Last year’s Assassin’s Creed: Valhalla has been a mixed bag so far. Arguably the most beautiful and scenic game in the Assassin’s Creed (AC) series so far, Valhalla has taken elements from older AC games and mixed them with a newer direction that pretty much ignored its stealth-based roots. The Siege of Paris is the second downloadable content (DLC) title for the first AC title that will have DLCs even two years after its actual launch.
On the one hand, the Siege of Paris is better and more interesting than Wrath of the Druids, the first DLC. On the other, it follows the same, somewhat tired, approach Ubisoft has taken to storytelling in this edition. I mentioned this in the reviews of the Wrath of the Druids (the first DLC) and the main game too: compared to Assassin’s Creed: Odyssey, the predecessor to this game, Valhalla pales in terms of storytelling.
This is quite disappointing, given the importance of the actual viking Siege of Paris in world history. Some of the central characters, like Count Odo, the viking Toka and others haven’t been developed enough. Even the mission that has you live through the Siege of Paris doesn’t do justice to its historical accounts, not that we were expecting accuracy. But a little more work would have been great.
With just about 10 hours of gameplay, this DLC often feels rushed and repeats most of the gameplay elements we have seen before. The French region, for some reason, looks like a more colourful version of England. In fact, it often feels like Ubisoft has left vast patches of fields and swamps on the map simply to make it feel bigger. I lost the will to explore really fast, choosing instead to travel using fast travel points whenever possible.
In fact, at one point in the game, the central character, Eivor, laments to his Raven about how tired he is of meeting new kings and continually having the experiences he has had so far. I couldn’t help but relate at that point. Siege of Paris, to me, felt like a DLC that I would happily ignore if it wasn’t for the fact that I work from home all the time nowadays and need more distractions.
It does nothing to extend the central story of Assassin’s Creed. Ubisoft could pull a fast one by tying the main game, Wrath of the Druids and Siege of Paris together with its third DLC. But at this point, I’m not too hopeful. That would perhaps be the only reason to buy these two DLCs, because they really don’t justify the price otherwise.
Valhalla, and everything about it, has depended solely on just taking the most loved aspects of the franchise and trying them together. It’s beautiful, has Origins and Odyssey’s simple yet fun fighting mechanics and a really large map to explore. But where Odyssey’s DLCs took the storyline forward, and actually gave us an ending to the story, Valhalla’s so far haven’t.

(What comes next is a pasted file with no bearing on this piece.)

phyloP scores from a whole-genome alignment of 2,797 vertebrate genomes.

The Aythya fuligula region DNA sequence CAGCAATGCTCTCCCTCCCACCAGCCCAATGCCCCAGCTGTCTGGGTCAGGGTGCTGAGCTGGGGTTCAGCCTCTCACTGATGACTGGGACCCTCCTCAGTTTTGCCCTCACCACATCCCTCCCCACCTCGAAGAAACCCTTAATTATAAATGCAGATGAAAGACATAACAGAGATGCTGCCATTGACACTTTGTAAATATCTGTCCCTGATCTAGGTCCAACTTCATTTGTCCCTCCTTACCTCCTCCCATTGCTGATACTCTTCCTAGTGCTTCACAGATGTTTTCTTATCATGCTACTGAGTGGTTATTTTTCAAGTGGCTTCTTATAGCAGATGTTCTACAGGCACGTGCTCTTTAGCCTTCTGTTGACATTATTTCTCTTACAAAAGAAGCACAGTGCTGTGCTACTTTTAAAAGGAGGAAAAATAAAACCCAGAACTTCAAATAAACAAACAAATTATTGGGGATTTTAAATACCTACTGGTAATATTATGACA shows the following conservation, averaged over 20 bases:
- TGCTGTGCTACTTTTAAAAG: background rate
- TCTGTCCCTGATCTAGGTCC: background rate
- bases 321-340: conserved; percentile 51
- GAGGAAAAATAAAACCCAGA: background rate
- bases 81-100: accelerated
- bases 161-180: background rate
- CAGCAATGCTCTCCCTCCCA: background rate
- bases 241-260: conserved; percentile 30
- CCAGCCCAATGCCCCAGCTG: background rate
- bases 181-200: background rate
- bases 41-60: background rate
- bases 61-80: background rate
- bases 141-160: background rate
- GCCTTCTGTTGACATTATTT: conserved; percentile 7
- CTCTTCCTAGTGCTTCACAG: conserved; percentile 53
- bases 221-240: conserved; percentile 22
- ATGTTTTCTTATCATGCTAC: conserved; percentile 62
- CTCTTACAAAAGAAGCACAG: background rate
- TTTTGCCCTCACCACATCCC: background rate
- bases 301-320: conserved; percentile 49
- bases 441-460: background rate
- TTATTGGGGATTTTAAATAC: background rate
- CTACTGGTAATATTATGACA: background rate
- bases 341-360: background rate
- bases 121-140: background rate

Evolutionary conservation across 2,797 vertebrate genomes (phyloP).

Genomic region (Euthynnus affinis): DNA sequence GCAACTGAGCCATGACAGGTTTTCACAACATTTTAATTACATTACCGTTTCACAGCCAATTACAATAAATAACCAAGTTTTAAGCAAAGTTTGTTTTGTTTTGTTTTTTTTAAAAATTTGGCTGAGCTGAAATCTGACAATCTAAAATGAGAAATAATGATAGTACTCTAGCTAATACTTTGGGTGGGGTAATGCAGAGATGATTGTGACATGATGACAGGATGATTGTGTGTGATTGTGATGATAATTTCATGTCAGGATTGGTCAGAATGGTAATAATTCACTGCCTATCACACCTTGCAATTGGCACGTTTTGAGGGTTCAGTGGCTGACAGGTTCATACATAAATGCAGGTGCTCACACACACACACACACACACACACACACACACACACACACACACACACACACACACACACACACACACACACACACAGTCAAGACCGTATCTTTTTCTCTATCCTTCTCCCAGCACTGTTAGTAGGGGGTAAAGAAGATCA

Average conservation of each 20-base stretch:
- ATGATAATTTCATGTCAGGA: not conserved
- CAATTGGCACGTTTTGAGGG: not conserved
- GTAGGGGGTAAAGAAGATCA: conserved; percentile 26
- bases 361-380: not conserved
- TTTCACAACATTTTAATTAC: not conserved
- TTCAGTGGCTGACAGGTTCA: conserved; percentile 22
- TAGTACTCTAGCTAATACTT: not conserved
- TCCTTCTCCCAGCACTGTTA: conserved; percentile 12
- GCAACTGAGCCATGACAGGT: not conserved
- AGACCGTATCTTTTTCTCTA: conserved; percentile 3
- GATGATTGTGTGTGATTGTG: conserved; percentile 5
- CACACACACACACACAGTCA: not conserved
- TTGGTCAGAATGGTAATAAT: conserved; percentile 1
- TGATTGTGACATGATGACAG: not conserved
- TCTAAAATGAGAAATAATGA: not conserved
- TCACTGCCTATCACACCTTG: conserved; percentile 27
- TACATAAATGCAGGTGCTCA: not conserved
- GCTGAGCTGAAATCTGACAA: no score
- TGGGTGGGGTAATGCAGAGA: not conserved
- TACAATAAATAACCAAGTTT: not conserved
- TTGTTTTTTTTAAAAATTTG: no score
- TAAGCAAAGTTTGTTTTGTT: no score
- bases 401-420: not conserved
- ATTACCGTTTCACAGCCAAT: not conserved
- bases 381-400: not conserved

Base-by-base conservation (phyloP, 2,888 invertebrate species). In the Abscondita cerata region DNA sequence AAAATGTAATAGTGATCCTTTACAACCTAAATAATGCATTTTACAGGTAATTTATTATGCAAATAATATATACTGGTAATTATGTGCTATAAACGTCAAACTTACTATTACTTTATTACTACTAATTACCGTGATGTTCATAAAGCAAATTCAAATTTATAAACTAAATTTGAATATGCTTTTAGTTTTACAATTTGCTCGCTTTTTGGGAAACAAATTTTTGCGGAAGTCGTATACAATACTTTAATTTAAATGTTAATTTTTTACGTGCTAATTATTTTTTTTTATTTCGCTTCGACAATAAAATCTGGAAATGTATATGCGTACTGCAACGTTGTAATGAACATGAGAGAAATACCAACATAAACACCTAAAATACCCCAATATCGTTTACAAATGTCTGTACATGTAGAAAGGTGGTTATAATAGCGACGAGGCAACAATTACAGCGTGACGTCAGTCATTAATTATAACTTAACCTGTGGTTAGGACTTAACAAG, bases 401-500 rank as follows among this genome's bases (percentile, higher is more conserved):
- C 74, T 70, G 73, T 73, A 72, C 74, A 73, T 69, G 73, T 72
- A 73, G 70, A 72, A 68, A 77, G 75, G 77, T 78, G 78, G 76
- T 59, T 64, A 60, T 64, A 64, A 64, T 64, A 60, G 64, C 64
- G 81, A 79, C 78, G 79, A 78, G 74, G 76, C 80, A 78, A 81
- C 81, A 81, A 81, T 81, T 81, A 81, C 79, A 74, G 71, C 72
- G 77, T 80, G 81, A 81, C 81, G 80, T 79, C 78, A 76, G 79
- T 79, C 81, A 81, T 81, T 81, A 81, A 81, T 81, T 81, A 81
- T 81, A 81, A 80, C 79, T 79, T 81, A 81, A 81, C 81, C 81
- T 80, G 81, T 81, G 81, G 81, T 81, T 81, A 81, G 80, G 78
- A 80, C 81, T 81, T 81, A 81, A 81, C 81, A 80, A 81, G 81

There is one aspect of Siege of Paris that does make it more worthwhile than the Wrath of the Druids DLC. It reintroduces the 'Black Box' assassination system, which will come as a welcome addition for those who have been missing the franchise’s stealth-based roots. It was first introduced with Assassin’s Creed: Unity, which coincidentally was centered on France as well.
These missions put you in a location with one primary target to assassinate. The player has to explore the location, find clues and decide how to carry out the assassination. In the end, you either choose to take the finesse route, where you deftly assassinate the target when they least expect it, or you run in killing everyone in your path. The Siege of Paris has only a few of these missions though, but here’s hoping Ubisoft introduces more such missions in future DLCs and games. It’s a great way of keeping both new and older AC players happy.
It also shows that Ubisoft is listening, at least to some extent, to criticism about dropping the game’s roots. The original launch for Valhalla too, introduced older stealth features -- like blending into your environment by walking surreptitiously with a group of monks, and sitting in a corner nonchalantly. And these are all good things, as long as Ubisoft could fix the lazy storytelling, which made this franchise big enough to get a movie that starred Michael Fassbender, however poor that movie was.
In the end, the Siege of Paris is quantity over quality, like the rest of this game. It can be ignored if the game’s lore is what keeps you interested. If not, you can skip it for now. The gameplay time is small enough so that you can buy it later, assuming the third DLC somehow ties all the others together.